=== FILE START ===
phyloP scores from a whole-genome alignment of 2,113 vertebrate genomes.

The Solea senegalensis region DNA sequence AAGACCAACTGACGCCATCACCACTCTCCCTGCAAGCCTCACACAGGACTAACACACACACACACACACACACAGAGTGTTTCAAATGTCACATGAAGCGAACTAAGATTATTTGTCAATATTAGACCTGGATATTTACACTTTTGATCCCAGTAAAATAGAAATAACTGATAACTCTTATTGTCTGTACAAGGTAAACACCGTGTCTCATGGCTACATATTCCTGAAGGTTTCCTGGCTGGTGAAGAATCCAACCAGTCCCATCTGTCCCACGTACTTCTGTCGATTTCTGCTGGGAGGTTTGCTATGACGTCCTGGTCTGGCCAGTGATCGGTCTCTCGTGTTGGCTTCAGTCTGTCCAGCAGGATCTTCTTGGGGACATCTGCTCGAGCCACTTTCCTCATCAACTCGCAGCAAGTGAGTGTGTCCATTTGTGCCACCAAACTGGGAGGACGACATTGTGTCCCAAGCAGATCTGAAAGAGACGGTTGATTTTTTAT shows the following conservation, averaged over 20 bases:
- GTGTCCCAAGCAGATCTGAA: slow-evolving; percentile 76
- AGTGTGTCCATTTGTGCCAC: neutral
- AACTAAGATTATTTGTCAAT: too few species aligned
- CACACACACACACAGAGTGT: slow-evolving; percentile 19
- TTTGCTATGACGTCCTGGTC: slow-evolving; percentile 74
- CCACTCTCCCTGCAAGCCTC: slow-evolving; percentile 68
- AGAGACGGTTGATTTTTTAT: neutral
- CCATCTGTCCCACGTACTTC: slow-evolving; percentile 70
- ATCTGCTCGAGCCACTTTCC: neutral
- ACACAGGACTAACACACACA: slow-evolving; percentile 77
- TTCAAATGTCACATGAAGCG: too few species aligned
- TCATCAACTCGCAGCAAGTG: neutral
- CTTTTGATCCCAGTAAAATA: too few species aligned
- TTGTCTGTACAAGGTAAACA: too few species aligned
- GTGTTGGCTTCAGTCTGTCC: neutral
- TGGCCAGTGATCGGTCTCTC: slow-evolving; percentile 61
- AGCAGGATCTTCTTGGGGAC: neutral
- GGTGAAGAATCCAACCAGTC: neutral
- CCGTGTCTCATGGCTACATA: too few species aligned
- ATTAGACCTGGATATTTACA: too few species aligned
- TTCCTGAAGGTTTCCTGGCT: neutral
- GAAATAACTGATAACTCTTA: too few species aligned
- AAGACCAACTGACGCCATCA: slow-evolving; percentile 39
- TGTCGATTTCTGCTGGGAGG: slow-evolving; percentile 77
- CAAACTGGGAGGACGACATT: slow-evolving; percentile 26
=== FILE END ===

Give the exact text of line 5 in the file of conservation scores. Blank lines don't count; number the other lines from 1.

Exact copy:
- AACTAAGATTATTTGTCAAT: too few species aligned